Compare and contrast the 'materiality of citizenship' in the west and the post-colonial world - by Sadiat Mannan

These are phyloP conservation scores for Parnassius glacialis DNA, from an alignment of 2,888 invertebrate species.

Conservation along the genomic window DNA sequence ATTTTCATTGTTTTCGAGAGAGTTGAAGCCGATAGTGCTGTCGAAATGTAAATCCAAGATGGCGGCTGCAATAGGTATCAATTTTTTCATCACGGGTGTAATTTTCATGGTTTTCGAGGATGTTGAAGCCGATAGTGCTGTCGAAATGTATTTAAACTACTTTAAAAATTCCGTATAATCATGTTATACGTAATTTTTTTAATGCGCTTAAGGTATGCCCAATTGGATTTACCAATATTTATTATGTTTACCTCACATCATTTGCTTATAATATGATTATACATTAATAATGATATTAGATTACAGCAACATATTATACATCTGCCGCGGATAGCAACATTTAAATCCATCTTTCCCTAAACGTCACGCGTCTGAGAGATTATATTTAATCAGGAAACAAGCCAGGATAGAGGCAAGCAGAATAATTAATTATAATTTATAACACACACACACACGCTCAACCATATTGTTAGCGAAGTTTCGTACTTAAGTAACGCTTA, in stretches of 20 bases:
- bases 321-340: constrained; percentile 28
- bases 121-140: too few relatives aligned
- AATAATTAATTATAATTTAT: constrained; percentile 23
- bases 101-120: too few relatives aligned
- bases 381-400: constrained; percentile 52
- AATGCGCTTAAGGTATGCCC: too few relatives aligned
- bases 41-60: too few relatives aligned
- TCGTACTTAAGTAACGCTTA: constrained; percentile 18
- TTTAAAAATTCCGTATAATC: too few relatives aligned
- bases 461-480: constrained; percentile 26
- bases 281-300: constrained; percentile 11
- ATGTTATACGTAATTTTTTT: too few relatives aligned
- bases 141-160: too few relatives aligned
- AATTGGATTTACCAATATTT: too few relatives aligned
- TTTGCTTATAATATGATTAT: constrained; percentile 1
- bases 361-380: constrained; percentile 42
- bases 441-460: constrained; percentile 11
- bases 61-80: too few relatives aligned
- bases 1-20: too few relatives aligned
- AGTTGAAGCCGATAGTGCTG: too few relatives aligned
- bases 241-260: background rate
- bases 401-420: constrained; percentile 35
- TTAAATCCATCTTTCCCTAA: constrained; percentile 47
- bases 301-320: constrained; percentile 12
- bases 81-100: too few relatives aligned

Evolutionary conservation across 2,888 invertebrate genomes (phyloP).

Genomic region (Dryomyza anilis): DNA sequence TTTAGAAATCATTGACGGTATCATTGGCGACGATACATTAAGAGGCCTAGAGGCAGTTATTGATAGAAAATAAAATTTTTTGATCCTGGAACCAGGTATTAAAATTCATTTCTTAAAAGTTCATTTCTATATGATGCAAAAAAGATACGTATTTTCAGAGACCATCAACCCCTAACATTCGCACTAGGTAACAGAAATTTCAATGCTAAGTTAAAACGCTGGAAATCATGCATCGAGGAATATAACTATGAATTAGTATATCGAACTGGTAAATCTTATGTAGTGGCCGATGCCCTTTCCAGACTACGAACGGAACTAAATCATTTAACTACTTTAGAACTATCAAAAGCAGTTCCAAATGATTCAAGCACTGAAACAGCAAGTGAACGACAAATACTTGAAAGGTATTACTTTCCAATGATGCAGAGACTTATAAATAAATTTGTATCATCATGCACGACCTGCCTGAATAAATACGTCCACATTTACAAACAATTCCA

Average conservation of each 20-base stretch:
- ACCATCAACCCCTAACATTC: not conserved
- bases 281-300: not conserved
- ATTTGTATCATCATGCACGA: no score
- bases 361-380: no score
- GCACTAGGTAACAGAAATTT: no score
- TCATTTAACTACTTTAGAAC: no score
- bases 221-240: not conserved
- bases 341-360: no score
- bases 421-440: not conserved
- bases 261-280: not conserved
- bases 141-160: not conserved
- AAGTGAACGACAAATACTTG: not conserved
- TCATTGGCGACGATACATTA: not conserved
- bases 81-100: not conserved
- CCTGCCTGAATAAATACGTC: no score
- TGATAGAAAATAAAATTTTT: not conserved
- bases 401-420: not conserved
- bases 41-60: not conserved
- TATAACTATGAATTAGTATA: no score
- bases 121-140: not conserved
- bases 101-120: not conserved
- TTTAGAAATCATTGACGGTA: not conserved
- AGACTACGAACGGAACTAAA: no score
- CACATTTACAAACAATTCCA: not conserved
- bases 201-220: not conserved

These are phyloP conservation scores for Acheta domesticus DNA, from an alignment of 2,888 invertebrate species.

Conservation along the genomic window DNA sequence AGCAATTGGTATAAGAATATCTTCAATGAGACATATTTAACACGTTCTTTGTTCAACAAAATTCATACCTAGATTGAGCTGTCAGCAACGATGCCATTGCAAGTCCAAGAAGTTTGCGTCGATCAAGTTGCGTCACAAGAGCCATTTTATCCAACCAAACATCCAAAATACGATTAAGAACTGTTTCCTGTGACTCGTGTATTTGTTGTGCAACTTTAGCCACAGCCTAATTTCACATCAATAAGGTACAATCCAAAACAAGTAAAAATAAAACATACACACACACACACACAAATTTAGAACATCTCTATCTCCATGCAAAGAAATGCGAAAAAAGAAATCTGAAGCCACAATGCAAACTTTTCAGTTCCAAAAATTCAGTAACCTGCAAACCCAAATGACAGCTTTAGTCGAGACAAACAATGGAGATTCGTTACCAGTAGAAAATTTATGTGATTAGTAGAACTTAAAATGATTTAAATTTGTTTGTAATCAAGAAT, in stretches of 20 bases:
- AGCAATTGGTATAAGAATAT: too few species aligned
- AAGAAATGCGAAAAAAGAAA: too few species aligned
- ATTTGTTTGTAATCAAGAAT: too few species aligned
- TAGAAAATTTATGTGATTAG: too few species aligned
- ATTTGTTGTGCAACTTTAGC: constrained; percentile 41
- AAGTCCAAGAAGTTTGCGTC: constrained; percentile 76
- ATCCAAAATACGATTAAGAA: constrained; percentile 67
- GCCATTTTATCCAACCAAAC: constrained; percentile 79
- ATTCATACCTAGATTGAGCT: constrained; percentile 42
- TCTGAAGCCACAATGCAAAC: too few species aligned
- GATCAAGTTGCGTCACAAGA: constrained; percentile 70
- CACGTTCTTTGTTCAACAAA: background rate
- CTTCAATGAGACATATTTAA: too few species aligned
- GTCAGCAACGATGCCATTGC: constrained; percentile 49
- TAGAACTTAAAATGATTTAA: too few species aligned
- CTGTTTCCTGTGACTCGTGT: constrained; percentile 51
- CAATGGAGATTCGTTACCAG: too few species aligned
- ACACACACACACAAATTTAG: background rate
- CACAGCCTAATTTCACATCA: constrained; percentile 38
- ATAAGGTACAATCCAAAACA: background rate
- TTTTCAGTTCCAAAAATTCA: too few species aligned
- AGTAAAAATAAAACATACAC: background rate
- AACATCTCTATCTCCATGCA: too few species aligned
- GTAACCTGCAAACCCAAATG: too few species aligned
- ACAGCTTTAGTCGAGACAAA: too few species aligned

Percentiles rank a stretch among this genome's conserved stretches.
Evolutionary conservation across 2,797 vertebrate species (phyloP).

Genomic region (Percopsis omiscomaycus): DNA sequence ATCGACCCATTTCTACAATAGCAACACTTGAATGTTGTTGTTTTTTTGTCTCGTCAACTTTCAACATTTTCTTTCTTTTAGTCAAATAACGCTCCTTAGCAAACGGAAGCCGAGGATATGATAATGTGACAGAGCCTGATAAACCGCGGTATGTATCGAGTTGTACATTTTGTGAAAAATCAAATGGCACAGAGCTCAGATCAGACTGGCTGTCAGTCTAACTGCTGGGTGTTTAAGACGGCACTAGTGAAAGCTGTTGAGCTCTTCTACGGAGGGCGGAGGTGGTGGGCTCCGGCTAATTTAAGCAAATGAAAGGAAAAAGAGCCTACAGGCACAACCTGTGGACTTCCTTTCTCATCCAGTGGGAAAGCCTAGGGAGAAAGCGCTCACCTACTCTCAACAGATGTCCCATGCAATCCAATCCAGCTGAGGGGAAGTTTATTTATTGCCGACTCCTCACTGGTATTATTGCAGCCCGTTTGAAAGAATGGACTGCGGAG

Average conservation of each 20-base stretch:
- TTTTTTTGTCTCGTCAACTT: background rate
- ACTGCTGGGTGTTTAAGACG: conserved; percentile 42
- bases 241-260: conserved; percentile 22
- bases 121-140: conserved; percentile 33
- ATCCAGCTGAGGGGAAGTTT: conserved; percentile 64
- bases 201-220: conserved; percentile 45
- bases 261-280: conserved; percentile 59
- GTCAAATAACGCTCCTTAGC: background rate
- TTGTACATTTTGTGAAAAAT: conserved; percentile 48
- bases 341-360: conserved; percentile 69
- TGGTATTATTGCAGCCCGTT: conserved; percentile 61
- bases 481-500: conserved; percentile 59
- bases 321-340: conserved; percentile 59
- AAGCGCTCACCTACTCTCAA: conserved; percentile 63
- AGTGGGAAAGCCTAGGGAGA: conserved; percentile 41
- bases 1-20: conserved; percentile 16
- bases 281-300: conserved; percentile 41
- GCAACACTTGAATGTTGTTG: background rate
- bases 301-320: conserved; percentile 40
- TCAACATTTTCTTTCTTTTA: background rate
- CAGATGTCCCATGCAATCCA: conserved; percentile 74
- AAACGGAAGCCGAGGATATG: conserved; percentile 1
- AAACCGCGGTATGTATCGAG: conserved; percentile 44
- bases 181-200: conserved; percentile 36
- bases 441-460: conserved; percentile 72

07262010 th 25 June 2008 In the article Citizenship, Affiliation and Exclusion Naila Kabeer shows that citizenship has evolved in the West and in the post-colonial countries the materiality of citizenship was constructed and codified. The pre-capitalist Western Societies were hierarchical and it was based on 'moral economy.' The system required subordinates to obey and super-ordinates to protect, where the disposition of property was based on the complex relationships among the peoples. There was no legal code for individuals to as bearer of rights. It was not until the period of Enlightenment that the idea of citizenship emerged: a sovereign human being. Individual consciousness and free-will was combined in the marketplace. Relations took place with the dissolution of privilege and a new middleclass emerged with private-property ownership. The materiality of citizenship worsened the society structure by widening the rural population with the others. The privatisation of land deprived the poor of their customary rights of use but allowed them sell their labour at the marketplace. Hence, an 'impersonal' public sphere was created and contract had replaced customs. Progressively a model of exchange was created that consisted of contractual, familial and a unilateral and voluntary forms of exchange. However, charity (unilateral and voluntary forms of exchange) stigmatized the poor and provided the giver a moral credibility. Over time, this inequality was recognised. The notion of labour as commodity was abolished and the working man was provided with basic minimum social security. The civil-political rights had promoted 'positive freedom' and 'negative freedom' but the inequalities were not completely ruled out. Nevertheless they did promote the poor with the capacity to act as citizens. The transformation created a 'private' sphere of market and a public sphere of family, kinship and community. This was accompanied by the development of institutions to uphold rule of law. In the colonial states the social system was based on tradition, custom and hierarchy as well. The colonial rulers barely practised their notion of citizenship as they did at home. They actively strengthened the existing system through a codified system of law. Independence of the colonial states did not bring about material prosperity and political freedoms. The power was kept by few elites of the society and the structure barely changed. The proper idea of citizen as bearer of rights has shallow roots in many of the societies even now. Kinship remains a central part of the social system. It organizes 'institutions, structuring politics, religion, economy and social relationships, and [renders] the distinction between public and private irrelevant (pg. 18, Kabeer).' In most post-colonial states this situation prevails where the idea of the individual depends upon the kinships roles, relationships and their roles in the society. The commitment to forming institutional machineries to adopt formal rights and give them substance was inept. The rights given to the people were rather formal than real. The notion of citizenship was highly partial, fragmented and incomplete. This hardly brought about change and to a certain extent reproduced the pre-existing social systems of kinship, religion, ethnicity, caste etc. According to Kabeer, the ideas of citizenship resonate the existing cultural system rather than the universalist notion of citizenship.